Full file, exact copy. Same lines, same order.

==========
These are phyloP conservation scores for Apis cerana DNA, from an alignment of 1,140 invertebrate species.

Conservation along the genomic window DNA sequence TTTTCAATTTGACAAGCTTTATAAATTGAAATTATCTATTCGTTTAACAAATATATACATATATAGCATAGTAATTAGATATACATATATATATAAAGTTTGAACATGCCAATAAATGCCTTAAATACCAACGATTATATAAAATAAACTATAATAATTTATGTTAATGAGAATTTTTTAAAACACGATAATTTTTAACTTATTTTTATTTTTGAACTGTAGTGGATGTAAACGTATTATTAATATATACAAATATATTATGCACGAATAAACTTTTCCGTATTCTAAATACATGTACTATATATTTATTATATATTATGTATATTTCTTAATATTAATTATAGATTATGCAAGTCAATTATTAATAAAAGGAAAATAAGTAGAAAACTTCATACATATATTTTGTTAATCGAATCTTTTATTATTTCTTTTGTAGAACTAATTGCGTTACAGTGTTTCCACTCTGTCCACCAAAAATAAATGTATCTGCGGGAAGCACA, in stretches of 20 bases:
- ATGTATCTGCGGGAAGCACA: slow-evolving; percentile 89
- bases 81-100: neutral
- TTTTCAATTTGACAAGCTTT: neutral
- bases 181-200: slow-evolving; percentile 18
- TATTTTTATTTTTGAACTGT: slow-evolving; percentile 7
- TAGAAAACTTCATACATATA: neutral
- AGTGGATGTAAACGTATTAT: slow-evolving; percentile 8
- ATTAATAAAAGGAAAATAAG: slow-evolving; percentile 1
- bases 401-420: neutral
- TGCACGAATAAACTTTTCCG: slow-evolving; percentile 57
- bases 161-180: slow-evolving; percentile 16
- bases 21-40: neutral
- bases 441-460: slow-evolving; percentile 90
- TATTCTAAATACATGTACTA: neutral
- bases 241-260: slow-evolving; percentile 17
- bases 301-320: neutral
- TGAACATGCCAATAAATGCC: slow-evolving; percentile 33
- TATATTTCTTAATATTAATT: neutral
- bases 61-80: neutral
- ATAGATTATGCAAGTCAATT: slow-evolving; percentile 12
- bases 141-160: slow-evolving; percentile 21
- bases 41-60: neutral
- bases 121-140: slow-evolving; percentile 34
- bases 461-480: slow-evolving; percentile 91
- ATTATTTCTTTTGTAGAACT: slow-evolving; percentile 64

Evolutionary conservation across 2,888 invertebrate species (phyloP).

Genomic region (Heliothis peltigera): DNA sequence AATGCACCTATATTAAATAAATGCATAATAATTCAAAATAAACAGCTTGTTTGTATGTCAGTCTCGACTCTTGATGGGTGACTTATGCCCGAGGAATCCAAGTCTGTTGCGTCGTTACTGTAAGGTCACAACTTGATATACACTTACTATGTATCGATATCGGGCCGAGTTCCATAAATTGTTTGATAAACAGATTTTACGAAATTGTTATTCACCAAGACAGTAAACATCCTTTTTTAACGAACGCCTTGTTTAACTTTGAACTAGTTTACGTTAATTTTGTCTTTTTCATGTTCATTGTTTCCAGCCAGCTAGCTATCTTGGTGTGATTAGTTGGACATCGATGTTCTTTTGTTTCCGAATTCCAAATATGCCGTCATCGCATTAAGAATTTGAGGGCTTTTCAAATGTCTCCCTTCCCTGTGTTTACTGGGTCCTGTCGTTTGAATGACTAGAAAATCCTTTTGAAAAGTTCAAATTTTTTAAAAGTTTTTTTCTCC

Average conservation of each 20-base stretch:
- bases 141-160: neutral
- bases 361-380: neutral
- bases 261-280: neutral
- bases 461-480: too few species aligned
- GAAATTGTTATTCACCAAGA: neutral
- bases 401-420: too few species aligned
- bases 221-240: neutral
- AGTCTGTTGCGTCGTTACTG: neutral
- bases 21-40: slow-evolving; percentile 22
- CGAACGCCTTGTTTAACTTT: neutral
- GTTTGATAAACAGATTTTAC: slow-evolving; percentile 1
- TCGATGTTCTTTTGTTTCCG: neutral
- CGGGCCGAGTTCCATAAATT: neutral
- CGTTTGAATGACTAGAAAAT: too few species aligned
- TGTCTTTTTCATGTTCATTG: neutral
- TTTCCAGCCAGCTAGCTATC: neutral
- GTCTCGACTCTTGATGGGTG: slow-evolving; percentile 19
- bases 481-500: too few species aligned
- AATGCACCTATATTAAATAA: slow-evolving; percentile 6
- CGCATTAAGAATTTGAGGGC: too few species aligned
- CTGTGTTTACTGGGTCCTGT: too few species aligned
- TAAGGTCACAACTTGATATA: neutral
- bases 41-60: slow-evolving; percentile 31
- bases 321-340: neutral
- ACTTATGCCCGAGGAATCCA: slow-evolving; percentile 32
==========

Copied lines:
These are phyloP conservation scores for Apis cerana DNA, from an alignment of 1,140 invertebrate species.

Conservation along the genomic window DNA sequence TTTTCAATTTGACAAGCTTTATAAATTGAAATTATCTATTCGTTTAACAAATATATACATATATAGCATAGTAATTAGATATACATATATATATAAAGTTTGAACATGCCAATAAATGCCTTAAATACCAACGATTATATAAAATAAACTATAATAATTTATGTTAATGAGAATTTTTTAAAACACGATAATTTTTAACTTATTTTTATTTTTGAACTGTAGTGGATGTAAACGTATTATTAATATATACAAATATATTATGCACGAATAAACTTTTCCGTATTCTAAATACATGTACTATATATTTATTATATATTATGTATATTTCTTAATATTAATTATAGATTATGCAAGTCAATTATTAATAAAAGGAAAATAAGTAGAAAACTTCATACATATATTTTGTTAATCGAATCTTTTATTATTTCTTTTGTAGAACTAATTGCGTTACAGTGTTTCCACTCTGTCCACCAAAAATAAATGTATCTGCGGGAAGCACA, in stretches of 20 bases:
- ATGTATCTGCGGGAAGCACA: slow-evolving; percentile 89
- bases 81-100: neutral
- TTTTCAATTTGACAAGCTTT: neutral
- bases 181-200: slow-evolving; percentile 18
- TATTTTTATTTTTGAACTGT: slow-evolving; percentile 7
- TAGAAAACTTCATACATATA: neutral
- AGTGGATGTAAACGTATTAT: slow-evolving; percentile 8
- ATTAATAAAAGGAAAATAAG: slow-evolving; percentile 1
- bases 401-420: neutral
- TGCACGAATAAACTTTTCCG: slow-evolving; percentile 57
- bases 161-180: slow-evolving; percentile 16
- bases 21-40: neutral
- bases 441-460: slow-evolving; percentile 90
- TATTCTAAATACATGTACTA: neutral
- bases 241-260: slow-evolving; percentile 17
- bases 301-320: neutral
- TGAACATGCCAATAAATGCC: slow-evolving; percentile 33
- TATATTTCTTAATATTAATT: neutral
- bases 61-80: neutral
- ATAGATTATGCAAGTCAATT: slow-evolving; percentile 12
- bases 141-160: slow-evolving; percentile 21
- bases 41-60: neutral
- bases 121-140: slow-evolving; percentile 34
- bases 461-480: slow-evolving; percentile 91
- ATTATTTCTTTTGTAGAACT: slow-evolving; percentile 64

Evolutionary conservation across 2,888 invertebrate species (phyloP).

Genomic region (Heliothis peltigera): DNA sequence AATGCACCTATATTAAATAAATGCATAATAATTCAAAATAAACAGCTTGTTTGTATGTCAGTCTCGACTCTTGATGGGTGACTTATGCCCGAGGAATCCAAGTCTGTTGCGTCGTTACTGTAAGGTCACAACTTGATATACACTTACTATGTATCGATATCGGGCCGAGTTCCATAAATTGTTTGATAAACAGATTTTACGAAATTGTTATTCACCAAGACAGTAAACATCCTTTTTTAACGAACGCCTTGTTTAACTTTGAACTAGTTTACGTTAATTTTGTCTTTTTCATGTTCATTGTTTCCAGCCAGCTAGCTATCTTGGTGTGATTAGTTGGACATCGATGTTCTTTTGTTTCCGAATTCCAAATATGCCGTCATCGCATTAAGAATTTGAGGGCTTTTCAAATGTCTCCCTTCCCTGTGTTTACTGGGTCCTGTCGTTTGAATGACTAGAAAATCCTTTTGAAAAGTTCAAATTTTTTAAAAGTTTTTTTCTCC

Average conservation of each 20-base stretch:
- bases 141-160: neutral
- bases 361-380: neutral
- bases 261-280: neutral
- bases 461-480: too few species aligned
- GAAATTGTTATTCACCAAGA: neutral
- bases 401-420: too few species aligned
- bases 221-240: neutral
- AGTCTGTTGCGTCGTTACTG: neutral
- bases 21-40: slow-evolving; percentile 22
- CGAACGCCTTGTTTAACTTT: neutral
- GTTTGATAAACAGATTTTAC: slow-evolving; percentile 1
- TCGATGTTCTTTTGTTTCCG: neutral
- CGGGCCGAGTTCCATAAATT: neutral
- CGTTTGAATGACTAGAAAAT: too few species aligned
- TGTCTTTTTCATGTTCATTG: neutral
- TTTCCAGCCAGCTAGCTATC: neutral
- GTCTCGACTCTTGATGGGTG: slow-evolving; percentile 19
- bases 481-500: too few species aligned
- AATGCACCTATATTAAATAA: slow-evolving; percentile 6
- CGCATTAAGAATTTGAGGGC: too few species aligned
- CTGTGTTTACTGGGTCCTGT: too few species aligned
- TAAGGTCACAACTTGATATA: neutral
- bases 41-60: slow-evolving; percentile 31
- bases 321-340: neutral
- ACTTATGCCCGAGGAATCCA: slow-evolving; percentile 32